Some may have seen these exchanges as insincere but within our group, opening up without with the line, "I love you dude" was a form of respect. Granted, it's not the most poetic term of endearment, but it allowed us to be honest with each other, without all the hurt feelings. And so you knew that your buddies were telling you something not because they hated you, but because they cared.

Now that we're caught up, there's something I'd like to say about Leo Babauta's post: "Why reading faster doesn't increase productivity".

"Leo, I love you dude; I'm a big fan of zen habits, read a lot of your articles, and I agree with many of your principles but... your last post sucked."


From Your Post:

"I think you should read slower, and focus on doing things slower. It increases your effectiveness, which is a different definition of productivity than 'doing things faster'."

If I understand you correctly, you're saying that focused slower reading increases a person's ability to effectively comprehend the text their reading.

I disagree. In terms of a person's reading rate, there's quite a lot of research that points to the opposite.


Lori Nunez's dissertation: An Analysis Of The Relationship Of Reading Fluency, Comprehension, And Word Recognition To Student Achievement (May 2009). Her dissertation looked at statewide elementary students in Texas and analyzed various methods for developing reading skills.

In the conclusion, Nunez wrote:

"Consistent with the findings of previous research (Allen, 1988; Buchanan, 2006; Flindt, 2007; Stroud & Henderson, 1943) and the National Reading Panel's identification of key reading components, the study confirmed that early development of reading fluency, comprehension, and word recognition do impact reading performance of students by the middle elementary grades. The results of the data analysis revealed that reading fluency, the number of words read per minute, had the strongest relationship with scores on the third grade reading TAKS. ...It would appear that fluency, the speed and accuracy of words read, contributed to comprehension and understanding of the material read, and ultimately to success on the reading assessment."


"In the study, the skill of reading fluency had the strongest relationship and made the greatest contribution to reading TAKS scale scores. The findings of the study supported Rasinski's (2001) argument that the rate a reader reads is significantly correlated to the standardized and informal measurements of comprehension and word recognition."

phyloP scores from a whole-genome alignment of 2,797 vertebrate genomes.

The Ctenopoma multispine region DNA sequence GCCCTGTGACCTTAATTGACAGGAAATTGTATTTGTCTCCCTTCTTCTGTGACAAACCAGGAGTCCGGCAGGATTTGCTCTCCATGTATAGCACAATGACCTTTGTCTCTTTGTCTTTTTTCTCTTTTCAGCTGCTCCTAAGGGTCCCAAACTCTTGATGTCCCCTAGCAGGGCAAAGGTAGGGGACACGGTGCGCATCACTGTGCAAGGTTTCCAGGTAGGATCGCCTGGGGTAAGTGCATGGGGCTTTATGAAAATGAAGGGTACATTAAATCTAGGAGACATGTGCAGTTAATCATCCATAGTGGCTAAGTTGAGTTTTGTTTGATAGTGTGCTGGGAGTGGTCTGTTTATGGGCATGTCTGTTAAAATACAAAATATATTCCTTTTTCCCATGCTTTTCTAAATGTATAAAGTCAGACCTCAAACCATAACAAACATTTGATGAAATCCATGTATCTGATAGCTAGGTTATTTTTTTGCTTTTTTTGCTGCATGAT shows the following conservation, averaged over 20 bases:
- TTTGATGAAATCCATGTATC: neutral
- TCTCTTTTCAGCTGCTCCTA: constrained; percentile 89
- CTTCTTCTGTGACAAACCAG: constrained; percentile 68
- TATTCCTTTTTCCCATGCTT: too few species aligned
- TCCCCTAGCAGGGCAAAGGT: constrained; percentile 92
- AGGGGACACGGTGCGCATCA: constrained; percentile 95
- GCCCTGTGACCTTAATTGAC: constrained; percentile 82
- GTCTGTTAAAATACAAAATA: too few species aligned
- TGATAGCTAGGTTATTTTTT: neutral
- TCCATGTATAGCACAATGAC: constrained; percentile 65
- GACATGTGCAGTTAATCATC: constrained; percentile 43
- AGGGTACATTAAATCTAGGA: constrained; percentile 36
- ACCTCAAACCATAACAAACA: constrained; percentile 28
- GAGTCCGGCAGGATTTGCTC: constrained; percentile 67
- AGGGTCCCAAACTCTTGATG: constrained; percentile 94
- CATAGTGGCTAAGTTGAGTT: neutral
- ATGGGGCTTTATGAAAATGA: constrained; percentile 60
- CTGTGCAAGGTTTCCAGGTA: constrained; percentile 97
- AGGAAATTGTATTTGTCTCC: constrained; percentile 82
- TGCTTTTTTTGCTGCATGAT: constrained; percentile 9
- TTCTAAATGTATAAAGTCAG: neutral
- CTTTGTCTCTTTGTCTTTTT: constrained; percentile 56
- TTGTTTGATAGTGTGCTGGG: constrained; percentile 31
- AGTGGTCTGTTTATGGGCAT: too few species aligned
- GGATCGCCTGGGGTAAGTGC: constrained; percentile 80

From Your Post:

"productivity isn't about speed, even if we've been led to believe it is. It's about being effective. It's about accomplishing things -- and that's about doing the most important things, not the most things."

I disagree.

"Productivity is from 1809 with meaning 'quality of being productive;' economic sense of 'rate of output per unit' is from 1899."

Reference:productivity. (n.d.). Online Etymology Dictionary. Retrieved December 02, 2009, from Dictionary.com website: http://dictionary.reference.com/browse/productivity

The two words that stand out for me are the words "quality" and "rate", and the word "rate" is most definitely associated with speed.


From Your Post:

"When we speed through tasks and projects, we lose perspective. We forget what's important and just try to do things as fast as possible."

Your quote makes the assumption that when a person does something faster, they sacrifice their effectiveness.

 What about firefighters? Or paramedics? Or doctors?

The rate at which these people do their jobs can determine whether someone else lives or dies, or many people live or die. I think "speed" can have a lot to do with a person's "effectiveness" in the world around them. Firefighters don't rush into a burning building to try to save the most important people; they try to save everyone they possibly can in the time they have.